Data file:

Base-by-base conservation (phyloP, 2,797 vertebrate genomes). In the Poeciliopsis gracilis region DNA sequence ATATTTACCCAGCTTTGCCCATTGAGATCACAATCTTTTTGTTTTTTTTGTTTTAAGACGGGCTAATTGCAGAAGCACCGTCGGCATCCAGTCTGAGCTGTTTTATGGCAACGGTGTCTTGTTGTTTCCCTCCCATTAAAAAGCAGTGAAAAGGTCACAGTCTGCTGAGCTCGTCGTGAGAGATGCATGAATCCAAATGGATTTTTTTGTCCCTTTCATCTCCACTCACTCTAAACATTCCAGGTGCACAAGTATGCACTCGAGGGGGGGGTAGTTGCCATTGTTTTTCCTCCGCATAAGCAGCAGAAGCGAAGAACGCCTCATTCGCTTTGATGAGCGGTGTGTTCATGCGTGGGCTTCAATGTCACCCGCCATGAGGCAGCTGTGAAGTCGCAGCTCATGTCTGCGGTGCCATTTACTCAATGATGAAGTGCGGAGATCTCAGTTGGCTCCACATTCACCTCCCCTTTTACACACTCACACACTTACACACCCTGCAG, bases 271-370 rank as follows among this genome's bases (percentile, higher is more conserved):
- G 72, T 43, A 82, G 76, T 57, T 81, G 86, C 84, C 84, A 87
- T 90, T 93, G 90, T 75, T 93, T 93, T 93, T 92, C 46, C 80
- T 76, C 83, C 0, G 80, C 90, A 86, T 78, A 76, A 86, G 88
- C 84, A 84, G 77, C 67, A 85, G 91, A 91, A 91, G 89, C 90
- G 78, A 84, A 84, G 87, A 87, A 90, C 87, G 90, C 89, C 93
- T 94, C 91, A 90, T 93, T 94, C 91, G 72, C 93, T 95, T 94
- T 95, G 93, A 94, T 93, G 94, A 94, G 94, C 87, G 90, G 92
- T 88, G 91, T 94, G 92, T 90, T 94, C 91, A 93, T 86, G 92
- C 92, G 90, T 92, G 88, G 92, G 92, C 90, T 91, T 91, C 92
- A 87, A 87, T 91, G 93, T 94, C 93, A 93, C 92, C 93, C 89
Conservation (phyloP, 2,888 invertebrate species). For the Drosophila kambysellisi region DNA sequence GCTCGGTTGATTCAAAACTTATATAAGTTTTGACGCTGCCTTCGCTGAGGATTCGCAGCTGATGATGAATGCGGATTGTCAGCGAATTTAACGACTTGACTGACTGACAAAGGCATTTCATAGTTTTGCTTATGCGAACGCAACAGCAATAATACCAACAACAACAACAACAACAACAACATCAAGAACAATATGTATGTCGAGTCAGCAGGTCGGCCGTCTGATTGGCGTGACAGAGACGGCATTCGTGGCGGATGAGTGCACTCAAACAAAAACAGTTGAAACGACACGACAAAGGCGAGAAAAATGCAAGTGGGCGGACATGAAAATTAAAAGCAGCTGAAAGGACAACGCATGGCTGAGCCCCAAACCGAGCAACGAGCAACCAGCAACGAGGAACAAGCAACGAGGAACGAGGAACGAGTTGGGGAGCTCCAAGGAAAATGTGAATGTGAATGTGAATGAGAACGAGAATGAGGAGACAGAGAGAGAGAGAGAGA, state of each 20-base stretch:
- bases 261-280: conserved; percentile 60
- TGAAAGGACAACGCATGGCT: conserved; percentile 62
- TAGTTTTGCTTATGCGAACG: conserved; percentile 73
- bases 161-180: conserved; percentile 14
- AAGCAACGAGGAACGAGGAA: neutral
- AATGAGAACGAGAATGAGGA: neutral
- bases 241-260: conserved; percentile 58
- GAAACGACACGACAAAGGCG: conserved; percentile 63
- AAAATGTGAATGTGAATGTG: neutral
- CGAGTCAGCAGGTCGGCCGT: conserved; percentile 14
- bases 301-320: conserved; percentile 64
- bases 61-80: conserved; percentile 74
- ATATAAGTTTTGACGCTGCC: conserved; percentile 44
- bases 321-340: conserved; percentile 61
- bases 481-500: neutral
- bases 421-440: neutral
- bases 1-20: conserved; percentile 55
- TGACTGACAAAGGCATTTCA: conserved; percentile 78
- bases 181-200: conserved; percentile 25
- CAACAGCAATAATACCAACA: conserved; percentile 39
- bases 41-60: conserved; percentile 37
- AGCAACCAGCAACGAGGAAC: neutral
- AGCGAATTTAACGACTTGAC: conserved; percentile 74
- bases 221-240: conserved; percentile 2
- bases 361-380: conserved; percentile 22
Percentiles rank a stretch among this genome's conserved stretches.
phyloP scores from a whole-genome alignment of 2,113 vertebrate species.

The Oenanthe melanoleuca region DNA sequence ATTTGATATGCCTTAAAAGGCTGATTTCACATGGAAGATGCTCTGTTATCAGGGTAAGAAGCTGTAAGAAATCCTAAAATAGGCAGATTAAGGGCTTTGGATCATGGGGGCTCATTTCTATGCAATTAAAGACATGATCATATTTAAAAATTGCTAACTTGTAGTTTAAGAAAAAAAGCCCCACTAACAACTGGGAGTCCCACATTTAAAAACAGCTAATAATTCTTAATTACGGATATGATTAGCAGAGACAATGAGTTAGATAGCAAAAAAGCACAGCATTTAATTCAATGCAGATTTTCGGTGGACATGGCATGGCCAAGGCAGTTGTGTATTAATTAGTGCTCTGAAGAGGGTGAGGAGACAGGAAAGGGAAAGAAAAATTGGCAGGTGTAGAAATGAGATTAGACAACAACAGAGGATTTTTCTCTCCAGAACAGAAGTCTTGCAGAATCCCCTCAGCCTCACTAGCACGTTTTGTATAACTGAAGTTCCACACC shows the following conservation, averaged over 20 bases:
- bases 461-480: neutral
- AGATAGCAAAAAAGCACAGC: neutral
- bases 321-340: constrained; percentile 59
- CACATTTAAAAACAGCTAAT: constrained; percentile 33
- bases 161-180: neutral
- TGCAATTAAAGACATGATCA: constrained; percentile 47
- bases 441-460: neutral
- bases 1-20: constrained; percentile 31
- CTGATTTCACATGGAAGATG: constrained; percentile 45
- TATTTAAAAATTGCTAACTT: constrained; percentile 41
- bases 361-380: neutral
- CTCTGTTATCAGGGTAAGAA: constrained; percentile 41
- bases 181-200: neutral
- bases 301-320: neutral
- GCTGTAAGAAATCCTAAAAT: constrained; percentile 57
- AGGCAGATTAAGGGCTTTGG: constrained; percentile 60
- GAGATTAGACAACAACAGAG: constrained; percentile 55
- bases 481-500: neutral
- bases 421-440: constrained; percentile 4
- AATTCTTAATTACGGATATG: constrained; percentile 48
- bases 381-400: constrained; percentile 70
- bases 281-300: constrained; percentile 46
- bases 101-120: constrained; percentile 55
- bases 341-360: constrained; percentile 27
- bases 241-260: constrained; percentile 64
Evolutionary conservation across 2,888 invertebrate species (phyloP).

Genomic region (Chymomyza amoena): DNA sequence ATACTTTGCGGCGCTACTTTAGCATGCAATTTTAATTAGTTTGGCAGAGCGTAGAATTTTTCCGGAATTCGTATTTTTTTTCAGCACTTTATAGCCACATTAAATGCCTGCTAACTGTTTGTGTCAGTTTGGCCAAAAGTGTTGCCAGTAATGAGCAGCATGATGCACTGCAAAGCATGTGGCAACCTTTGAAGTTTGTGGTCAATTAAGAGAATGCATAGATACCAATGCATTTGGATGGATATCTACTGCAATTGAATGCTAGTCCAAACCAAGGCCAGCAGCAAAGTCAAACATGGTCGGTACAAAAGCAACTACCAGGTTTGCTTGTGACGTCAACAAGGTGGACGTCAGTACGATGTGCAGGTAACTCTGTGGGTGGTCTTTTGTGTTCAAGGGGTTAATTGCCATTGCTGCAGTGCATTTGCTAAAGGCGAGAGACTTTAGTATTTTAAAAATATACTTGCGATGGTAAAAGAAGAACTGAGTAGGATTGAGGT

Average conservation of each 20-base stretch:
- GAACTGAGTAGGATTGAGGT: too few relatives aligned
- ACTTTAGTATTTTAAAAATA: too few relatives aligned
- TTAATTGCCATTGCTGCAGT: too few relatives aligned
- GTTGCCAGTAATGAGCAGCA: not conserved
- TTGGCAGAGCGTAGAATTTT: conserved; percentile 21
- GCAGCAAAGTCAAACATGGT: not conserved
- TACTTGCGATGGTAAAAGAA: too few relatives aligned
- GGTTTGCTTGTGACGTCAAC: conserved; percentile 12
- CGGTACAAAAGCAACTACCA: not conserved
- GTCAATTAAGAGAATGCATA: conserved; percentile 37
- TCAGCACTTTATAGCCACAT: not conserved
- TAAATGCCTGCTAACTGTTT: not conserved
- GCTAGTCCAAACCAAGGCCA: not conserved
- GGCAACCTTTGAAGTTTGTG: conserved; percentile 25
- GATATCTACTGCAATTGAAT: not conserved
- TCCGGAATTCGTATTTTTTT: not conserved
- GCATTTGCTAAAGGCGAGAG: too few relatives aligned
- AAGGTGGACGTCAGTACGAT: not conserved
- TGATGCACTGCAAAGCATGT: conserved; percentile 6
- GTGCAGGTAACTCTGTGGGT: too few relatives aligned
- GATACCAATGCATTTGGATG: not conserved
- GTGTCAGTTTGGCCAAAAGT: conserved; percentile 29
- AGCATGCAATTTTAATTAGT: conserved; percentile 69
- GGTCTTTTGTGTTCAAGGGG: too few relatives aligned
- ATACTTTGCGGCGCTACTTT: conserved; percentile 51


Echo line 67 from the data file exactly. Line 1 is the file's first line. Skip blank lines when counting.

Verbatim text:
Genomic region (Chymomyza amoena): DNA sequence ATACTTTGCGGCGCTACTTTAGCATGCAATTTTAATTAGTTTGGCAGAGCGTAGAATTTTTCCGGAATTCGTATTTTTTTTCAGCACTTTATAGCCACATTAAATGCCTGCTAACTGTTTGTGTCAGTTTGGCCAAAAGTGTTGCCAGTAATGAGCAGCATGATGCACTGCAAAGCATGTGGCAACCTTTGAAGTTTGTGGTCAATTAAGAGAATGCATAGATACCAATGCATTTGGATGGATATCTACTGCAATTGAATGCTAGTCCAAACCAAGGCCAGCAGCAAAGTCAAACATGGTCGGTACAAAAGCAACTACCAGGTTTGCTTGTGACGTCAACAAGGTGGACGTCAGTACGATGTGCAGGTAACTCTGTGGGTGGTCTTTTGTGTTCAAGGGGTTAATTGCCATTGCTGCAGTGCATTTGCTAAAGGCGAGAGACTTTAGTATTTTAAAAATATACTTGCGATGGTAAAAGAAGAACTGAGTAGGATTGAGGT